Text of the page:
Money laundering Vs Terrorist Financing

Anytime money laundering is mentioned, be sure to find terrorist financing also. This is because the two words are used interchangeably and/or jointly – but in the real sense they are two different things. There are obvious differences between money laundering and terrorist financing, but the risks of both are often assessed and managed using the same information flows between public and private sector institutions.

The main aim of this article is to throw light on how money laundering differs from terrorist financing.

The definition clearly draws a distinction between the two. Money Laundering according to Article 6, UN Conversion Against Transnational Organised Crime, is the conversion or transfer of property knowing that such property is the proceeds of crime, for the purpose of concealing or disguising the illicit origin of the property or of helping any person who is involved in the commission of the predicate offence to evade the legal consequences of his or her action; or the concealment or disguise of the true nature, source, location, disposition, movement or ownership of or rights with respect to property, knowing that such property is the proceeds of crime. Simply put, the process of making dirty monies look clean. Terrorist financing, on the other hand, refers to the processing of funds to sponsor or facilitate terrorist activity.

The motivation for washing dirty money and financing terrorist activity is another difference which could be talked about. The motivation for any criminal to engage in money laundering is the profit or reward he or she will get, but the ideology of the criminal or terrorist is the main motivating factor for financing terrorism. Most criminals undertake or finance a terrorist activity because they believe in that course of action. The ideology can be religious, political and/or psychological.

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Criminal groups primarily seek monetary gain, but terrorist groups usually seek non-financial goals such as publicity for their cause and political influence. It should be noted that the intention of money laundering is to clean ill-gotten gain or dirty money so it appears to be the proceeds from legal activities. But that of the terrorist financing is to intimidate a population or to compel a government or an international organisation to do or abstain from doing any specific act through the threat of violence.

Ordinarily, criminal activity produces funds and other proceeds that traditional money launderers must disguise by depositing large cash deposits into the financial system without detection. But the terrorist is financed with both legal sources such as personal donations and profits from businesses and charitable organisations, as well as illegal sources such as the drug trade, the smuggling of weapons and other goods, fraud, kidnapping and extortion. Because the terrorist operations require relatively small amounts of money, the financiers need to place substantially smaller funds into the hands of terrorist cells, their members and/or bank accounts. This was evidenced in the September 11 attacks on the World Trade Centre and the Pentagon, which were estimated to have cost approximately US$500,000.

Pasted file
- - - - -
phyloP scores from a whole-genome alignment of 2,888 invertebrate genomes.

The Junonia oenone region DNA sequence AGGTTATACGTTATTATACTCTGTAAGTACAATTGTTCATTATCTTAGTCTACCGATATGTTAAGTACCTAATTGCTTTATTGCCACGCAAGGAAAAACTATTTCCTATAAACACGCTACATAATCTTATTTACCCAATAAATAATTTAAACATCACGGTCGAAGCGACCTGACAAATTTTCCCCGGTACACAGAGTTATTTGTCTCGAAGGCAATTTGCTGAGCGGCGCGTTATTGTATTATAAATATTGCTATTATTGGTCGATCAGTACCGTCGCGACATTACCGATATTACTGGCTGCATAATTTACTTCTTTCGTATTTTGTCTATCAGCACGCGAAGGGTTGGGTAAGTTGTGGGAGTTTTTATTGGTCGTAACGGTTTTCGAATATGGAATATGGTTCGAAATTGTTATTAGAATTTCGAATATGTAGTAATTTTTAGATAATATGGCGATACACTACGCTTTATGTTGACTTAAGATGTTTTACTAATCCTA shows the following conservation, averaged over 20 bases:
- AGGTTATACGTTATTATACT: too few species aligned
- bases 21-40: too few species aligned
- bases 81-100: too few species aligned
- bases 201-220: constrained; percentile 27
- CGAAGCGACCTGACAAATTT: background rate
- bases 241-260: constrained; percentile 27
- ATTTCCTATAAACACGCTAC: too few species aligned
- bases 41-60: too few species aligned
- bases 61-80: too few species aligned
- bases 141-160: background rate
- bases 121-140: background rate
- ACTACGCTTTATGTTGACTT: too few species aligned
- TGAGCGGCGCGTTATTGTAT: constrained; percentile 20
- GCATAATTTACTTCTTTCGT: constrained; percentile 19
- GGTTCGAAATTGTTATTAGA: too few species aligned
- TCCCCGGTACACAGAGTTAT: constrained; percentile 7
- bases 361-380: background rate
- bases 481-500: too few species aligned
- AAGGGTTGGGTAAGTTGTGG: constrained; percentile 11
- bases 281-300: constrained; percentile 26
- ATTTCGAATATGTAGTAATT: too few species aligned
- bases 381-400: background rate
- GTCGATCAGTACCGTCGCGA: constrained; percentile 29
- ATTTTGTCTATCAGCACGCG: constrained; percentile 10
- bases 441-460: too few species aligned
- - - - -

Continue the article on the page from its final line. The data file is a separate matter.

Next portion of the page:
The conduit through which these activities take place is also another differentiating factor. The formal financial system favours the washing of dirty funds. This is because most of the monies laundered are done via the financial system. But this is changing since the criminals are always finding other means and ways to clean their dirty money, as I have demonstrated in my earlier articles. Financiers of terrorist activities normally use cash couriers and other informal financial systems (Hawala system) to support the act of terrorism. They don’t necessarily need the financial system to operate.

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The process of money laundering is circular. That is, when the money leaves (wash) it (the profit, reward and/or benefits) eventually ends up with the person who generated it. But that of terrorist financing is linear. This means that when the individual or group supports a terrorist act, the money is used to propagate that activity and the process ends.

To detect money laundering, one must be able to identify a suspicious activity (transactions and/or behaviours) such as deposits uncharacteristic of a customer’s wealth or the expected activity. But on the other hand, to detect terrorist financing one must be able to identify suspicious relationships such as wire transfers between seemingly unrelated parties and/or to high-risk or blacklisted countries.

Terrorist groups will want to disguise illegal funds while at the same time preserving the continuity of or maximising revenue from legitimate sources. The need to camouflage the sources of funds means that terrorist financing has certain similarities with traditional money laundering – namely the use of the three steps: i.e. to place, layer and integrate the funds in the international financial system.

Would you mind doing me a favor? Share this article with someone so that the awareness of money laundering and terrorist financing can be spread to avoid it being used as a conduit by criminals.

If you require further information on this article, please contact Richieson

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